Finding the right vision

Reading a fellow composer's post today on 'The Achilles Heel of Sour Grapes' (feeling jealous of other's success) made me think of how we view people who complain too much or spread too much negativity, and how that might, unbeknowest to the person involved, inhibit their career. It prompted me to remember a time a dozen years ago when I was going through Julia Cameron's 'The Artist's Way' with a friend. We'd read a chapter every week or two, do some of the creative exercises, and then meet to discuss over coffee.

We got to a chapter that asked you to visualize your dream and write it down. Of course mine had to do with music... and the more I thought about doing the exercise the more angry I felt. I was filled with sour grapes, and then some.

But I went ahead and wrote down my dream, which was, me dressed in a beautiful evening gown, standing on stage in front of a cheering audience on their feet after my world-shattering performance. I read it over. I was mad because despite the years of training and trying that hadn't come true. I cried, I wailed, I slammed a door or two.

After a couple of days of this, I started to think about that vision more deeply.

I realized the goal of that 'critically acclaimed performance' was to prove to aaaaalllllll of the many people in my life who had called me names (school) or put me down (family, work) that they were wrong, wrong, wrong! The vision said, 'Look at me!! I've accomplished something, I'm recognized, I'm 'better than you creeps'! - See how wrong you were to treat me like that?'

Once I had that realization, I really started to see the negativity, the TON of sour grapes, that went into this supposed dream of mine. And I knew then that this was not who I really wanted to be.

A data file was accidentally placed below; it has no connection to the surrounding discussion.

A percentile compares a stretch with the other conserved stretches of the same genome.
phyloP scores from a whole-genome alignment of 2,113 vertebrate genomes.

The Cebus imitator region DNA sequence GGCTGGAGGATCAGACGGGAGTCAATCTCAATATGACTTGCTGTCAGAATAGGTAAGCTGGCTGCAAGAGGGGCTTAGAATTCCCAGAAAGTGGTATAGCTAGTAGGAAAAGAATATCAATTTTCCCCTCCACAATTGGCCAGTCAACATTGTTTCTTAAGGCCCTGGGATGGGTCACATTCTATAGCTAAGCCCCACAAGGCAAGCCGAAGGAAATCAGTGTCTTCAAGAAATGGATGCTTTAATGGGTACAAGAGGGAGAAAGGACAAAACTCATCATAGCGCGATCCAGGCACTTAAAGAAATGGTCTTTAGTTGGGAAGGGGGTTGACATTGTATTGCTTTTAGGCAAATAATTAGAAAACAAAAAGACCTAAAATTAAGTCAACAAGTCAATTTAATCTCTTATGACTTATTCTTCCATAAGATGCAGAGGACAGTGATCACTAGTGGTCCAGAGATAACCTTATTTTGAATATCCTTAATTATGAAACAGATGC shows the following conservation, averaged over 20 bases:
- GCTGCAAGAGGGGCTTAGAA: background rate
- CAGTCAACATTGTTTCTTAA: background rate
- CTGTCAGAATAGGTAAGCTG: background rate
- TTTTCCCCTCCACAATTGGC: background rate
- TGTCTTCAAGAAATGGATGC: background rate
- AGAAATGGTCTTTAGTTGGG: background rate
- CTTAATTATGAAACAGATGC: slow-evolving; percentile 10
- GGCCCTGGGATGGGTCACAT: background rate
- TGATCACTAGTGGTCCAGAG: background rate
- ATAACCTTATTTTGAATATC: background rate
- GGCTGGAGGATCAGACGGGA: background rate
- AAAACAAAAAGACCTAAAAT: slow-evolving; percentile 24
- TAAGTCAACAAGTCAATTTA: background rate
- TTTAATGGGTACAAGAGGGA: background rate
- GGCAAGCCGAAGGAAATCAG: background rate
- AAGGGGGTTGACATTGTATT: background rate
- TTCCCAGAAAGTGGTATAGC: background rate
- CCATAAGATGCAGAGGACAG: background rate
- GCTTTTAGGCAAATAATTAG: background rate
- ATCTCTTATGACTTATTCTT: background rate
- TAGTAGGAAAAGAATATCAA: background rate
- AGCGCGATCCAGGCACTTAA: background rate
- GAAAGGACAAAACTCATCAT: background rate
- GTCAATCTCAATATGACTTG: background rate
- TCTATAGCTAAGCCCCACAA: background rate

I was able to look at this vision again and ask myself what I truly desired. What did my real dream look like?

I'm a music soul. Yes, I'd like to be 'more successful' in terms of paying the bills and saving for retirement and even perhaps have a little recognition in the biz of being a good person, a reliable creative, etc. I believe that comes through continually learning craft, persevering through the doubts and rejection, building skills & experience, and most importantly, creating sincere relationships with other creative/musical people who walk the same path and understand. (It's amazing how much support I see offered in songwriting and composing groups, 50-90, NaNoWriMo, FAWM, TAXI, etc).

But the best thing I learned in this TAW exercise was that my true vision is to wake up and 'be' IN the music everyday. Whether singing, playing, practicing, teaching, performing, reading scores, composing. And that's what I do my best to do. Imperfectly, doubtfully, joyfully.